Plasmodium vivax clinical malaria is commonly observed in Duffy-negative Malagasy people.

Research paper by Didier D Ménard, Céline C Barnadas, Christiane C Bouchier, Cara C Henry-Halldin, Laurie R LR Gray, Arsène A Ratsimbasoa, Vincent V Thonier, Jean-François JF Carod, Olivier O Domarle, Yves Y Colin, Olivier O Bertrand, Julien J Picot, Christopher L CL King, Brian T BT Grimberg, Odile O Mercereau-Puijalon, et al.

Indexed on: 17 Mar '10Published on: 17 Mar '10Published in: PNAS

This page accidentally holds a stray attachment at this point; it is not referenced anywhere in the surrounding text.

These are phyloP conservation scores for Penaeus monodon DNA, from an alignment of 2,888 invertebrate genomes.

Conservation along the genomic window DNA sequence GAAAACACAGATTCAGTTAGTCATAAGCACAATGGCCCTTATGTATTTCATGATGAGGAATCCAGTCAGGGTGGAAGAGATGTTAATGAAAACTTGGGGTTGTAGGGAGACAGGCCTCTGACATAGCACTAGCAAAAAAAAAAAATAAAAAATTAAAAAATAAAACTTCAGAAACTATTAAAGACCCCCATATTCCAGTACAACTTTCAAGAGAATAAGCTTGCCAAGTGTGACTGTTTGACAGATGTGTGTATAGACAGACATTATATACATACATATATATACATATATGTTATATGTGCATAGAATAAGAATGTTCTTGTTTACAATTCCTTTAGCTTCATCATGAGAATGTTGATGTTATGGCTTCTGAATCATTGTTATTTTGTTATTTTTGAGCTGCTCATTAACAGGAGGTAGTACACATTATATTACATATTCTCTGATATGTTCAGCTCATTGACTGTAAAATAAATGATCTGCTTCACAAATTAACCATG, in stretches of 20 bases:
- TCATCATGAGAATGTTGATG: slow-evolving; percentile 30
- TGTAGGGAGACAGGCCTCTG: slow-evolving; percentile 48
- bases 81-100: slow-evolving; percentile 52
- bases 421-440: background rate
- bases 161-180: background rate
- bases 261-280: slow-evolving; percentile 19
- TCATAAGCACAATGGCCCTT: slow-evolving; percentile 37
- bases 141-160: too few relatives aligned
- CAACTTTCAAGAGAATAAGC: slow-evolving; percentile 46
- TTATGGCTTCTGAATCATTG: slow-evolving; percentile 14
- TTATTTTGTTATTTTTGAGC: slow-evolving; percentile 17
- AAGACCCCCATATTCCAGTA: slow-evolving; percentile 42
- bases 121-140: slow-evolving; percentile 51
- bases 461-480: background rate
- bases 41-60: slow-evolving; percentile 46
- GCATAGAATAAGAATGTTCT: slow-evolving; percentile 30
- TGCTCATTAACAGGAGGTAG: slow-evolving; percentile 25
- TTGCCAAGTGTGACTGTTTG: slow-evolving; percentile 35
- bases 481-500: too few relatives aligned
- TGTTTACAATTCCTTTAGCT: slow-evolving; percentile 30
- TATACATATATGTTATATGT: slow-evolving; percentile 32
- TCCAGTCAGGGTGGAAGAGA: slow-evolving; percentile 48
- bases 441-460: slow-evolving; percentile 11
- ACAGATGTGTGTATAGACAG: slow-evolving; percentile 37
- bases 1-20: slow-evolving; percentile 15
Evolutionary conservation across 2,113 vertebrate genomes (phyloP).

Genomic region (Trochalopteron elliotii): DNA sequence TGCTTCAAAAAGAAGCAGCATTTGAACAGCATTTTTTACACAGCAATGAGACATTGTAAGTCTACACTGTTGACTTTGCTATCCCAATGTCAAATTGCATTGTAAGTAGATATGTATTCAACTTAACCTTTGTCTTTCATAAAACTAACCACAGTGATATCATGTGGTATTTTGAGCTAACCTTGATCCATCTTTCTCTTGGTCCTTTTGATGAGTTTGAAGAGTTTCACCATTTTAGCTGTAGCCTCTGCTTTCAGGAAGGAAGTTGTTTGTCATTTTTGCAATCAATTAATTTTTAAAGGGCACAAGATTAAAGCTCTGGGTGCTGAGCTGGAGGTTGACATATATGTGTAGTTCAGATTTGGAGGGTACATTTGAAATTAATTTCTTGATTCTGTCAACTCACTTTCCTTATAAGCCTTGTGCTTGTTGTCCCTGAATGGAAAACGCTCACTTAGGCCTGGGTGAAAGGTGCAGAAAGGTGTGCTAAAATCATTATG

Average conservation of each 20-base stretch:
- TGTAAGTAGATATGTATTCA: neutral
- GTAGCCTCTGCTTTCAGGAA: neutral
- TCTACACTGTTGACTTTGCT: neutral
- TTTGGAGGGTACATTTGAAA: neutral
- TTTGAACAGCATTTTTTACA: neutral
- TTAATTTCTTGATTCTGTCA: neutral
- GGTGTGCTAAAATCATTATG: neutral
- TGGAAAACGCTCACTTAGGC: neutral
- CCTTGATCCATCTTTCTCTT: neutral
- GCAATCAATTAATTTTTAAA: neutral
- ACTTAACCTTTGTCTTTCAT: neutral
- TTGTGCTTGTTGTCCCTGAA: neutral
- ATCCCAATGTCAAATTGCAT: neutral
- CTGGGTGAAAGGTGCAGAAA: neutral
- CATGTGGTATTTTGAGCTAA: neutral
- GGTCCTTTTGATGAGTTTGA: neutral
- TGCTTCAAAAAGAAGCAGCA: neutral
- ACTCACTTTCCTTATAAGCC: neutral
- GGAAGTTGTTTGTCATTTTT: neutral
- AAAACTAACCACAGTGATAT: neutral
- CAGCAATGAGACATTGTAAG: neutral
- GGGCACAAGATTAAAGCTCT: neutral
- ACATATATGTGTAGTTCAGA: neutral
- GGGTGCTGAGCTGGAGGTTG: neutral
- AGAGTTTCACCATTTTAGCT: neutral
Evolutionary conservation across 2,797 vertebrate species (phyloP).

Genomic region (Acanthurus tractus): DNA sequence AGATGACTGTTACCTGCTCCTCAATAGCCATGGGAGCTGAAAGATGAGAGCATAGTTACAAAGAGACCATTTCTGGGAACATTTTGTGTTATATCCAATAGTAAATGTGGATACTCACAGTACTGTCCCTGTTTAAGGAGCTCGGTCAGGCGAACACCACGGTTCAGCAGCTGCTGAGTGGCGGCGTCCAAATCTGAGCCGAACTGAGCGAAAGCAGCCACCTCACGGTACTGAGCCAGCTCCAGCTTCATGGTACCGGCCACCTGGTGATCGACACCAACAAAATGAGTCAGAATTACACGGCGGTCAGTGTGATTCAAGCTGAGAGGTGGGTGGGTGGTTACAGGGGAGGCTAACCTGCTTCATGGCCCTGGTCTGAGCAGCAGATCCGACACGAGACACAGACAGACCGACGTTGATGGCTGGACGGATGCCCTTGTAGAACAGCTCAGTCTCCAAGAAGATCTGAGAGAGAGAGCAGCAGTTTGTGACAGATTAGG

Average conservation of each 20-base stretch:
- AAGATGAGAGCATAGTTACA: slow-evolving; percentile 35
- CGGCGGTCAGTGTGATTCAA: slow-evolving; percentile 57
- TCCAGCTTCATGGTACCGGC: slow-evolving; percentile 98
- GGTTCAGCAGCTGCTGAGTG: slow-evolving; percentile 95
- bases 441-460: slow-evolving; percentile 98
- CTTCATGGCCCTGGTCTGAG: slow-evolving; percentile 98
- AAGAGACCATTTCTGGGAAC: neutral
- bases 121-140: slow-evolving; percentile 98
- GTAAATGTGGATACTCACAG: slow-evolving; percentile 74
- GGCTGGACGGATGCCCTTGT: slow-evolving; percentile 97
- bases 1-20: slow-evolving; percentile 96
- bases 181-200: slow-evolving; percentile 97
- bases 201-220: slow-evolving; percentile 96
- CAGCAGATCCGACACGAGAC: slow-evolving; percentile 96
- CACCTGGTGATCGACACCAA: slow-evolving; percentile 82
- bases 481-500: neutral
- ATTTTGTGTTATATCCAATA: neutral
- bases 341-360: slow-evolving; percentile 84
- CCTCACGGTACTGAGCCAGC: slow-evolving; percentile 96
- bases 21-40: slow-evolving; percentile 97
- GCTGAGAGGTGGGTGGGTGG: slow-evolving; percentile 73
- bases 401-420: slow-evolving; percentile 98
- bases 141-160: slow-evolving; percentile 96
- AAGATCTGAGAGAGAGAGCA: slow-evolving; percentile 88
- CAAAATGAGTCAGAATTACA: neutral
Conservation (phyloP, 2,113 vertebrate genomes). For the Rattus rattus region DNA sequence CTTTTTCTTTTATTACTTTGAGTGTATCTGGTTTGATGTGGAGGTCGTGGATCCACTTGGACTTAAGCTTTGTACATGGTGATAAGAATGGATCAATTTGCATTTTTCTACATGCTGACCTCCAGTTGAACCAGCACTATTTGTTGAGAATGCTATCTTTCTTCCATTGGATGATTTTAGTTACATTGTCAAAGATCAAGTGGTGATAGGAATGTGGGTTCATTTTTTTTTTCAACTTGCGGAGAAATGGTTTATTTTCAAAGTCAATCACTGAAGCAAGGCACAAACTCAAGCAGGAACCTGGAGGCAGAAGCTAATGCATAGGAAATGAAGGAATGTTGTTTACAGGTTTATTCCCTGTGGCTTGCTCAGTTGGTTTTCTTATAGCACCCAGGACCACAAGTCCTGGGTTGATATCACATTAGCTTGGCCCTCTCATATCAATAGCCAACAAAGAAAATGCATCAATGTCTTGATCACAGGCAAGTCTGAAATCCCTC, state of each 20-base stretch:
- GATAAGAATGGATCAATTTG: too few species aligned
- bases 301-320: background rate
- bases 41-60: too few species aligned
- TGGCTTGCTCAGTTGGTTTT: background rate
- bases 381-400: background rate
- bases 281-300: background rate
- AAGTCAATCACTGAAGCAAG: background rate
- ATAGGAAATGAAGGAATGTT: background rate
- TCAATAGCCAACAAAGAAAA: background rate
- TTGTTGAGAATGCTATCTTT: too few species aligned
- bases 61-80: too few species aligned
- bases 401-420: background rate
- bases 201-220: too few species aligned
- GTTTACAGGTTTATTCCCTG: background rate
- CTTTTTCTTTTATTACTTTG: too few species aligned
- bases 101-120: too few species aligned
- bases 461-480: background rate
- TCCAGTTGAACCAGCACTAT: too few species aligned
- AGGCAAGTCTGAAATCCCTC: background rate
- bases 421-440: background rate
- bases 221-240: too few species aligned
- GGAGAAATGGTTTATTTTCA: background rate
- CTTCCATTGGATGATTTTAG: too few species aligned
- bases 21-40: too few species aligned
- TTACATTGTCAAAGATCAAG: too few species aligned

Malaria therapy, experimental, and epidemiological studies have shown that erythrocyte Duffy blood group-negative people, largely of African ancestry, are resistant to erythrocyte Plasmodium vivax infection. These findings established a paradigm that the Duffy antigen is required for P. vivax erythrocyte invasion. P. vivax is endemic in Madagascar, where admixture of Duffy-negative and Duffy-positive populations of diverse ethnic backgrounds has occurred over 2 millennia. There, we investigated susceptibility to P. vivax blood-stage infection and disease in association with Duffy blood group polymorphism. Duffy blood group genotyping identified 72% Duffy-negative individuals (FY*B(ES)/*B(ES)) in community surveys conducted at eight sentinel sites. Flow cytometry and adsorption-elution results confirmed the absence of Duffy antigen expression on Duffy-negative erythrocytes. P. vivax PCR positivity was observed in 8.8% (42/476) of asymptomatic Duffy-negative people. Clinical vivax malaria was identified in Duffy-negative subjects with nine P. vivax monoinfections and eight mixed Plasmodium species infections that included P. vivax (4.9 and 4.4% of 183 participants, respectively). Microscopy examination of blood smears confirmed blood-stage development of P. vivax, including gametocytes. Genotyping of polymorphic surface and microsatellite markers suggested that multiple P. vivax strains were infecting Duffy-negative people. In Madagascar, P. vivax has broken through its dependence on the Duffy antigen for establishing human blood-stage infection and disease. Further studies are necessary to identify the parasite and host molecules that enable this Duffy-independent P. vivax invasion of human erythrocytes.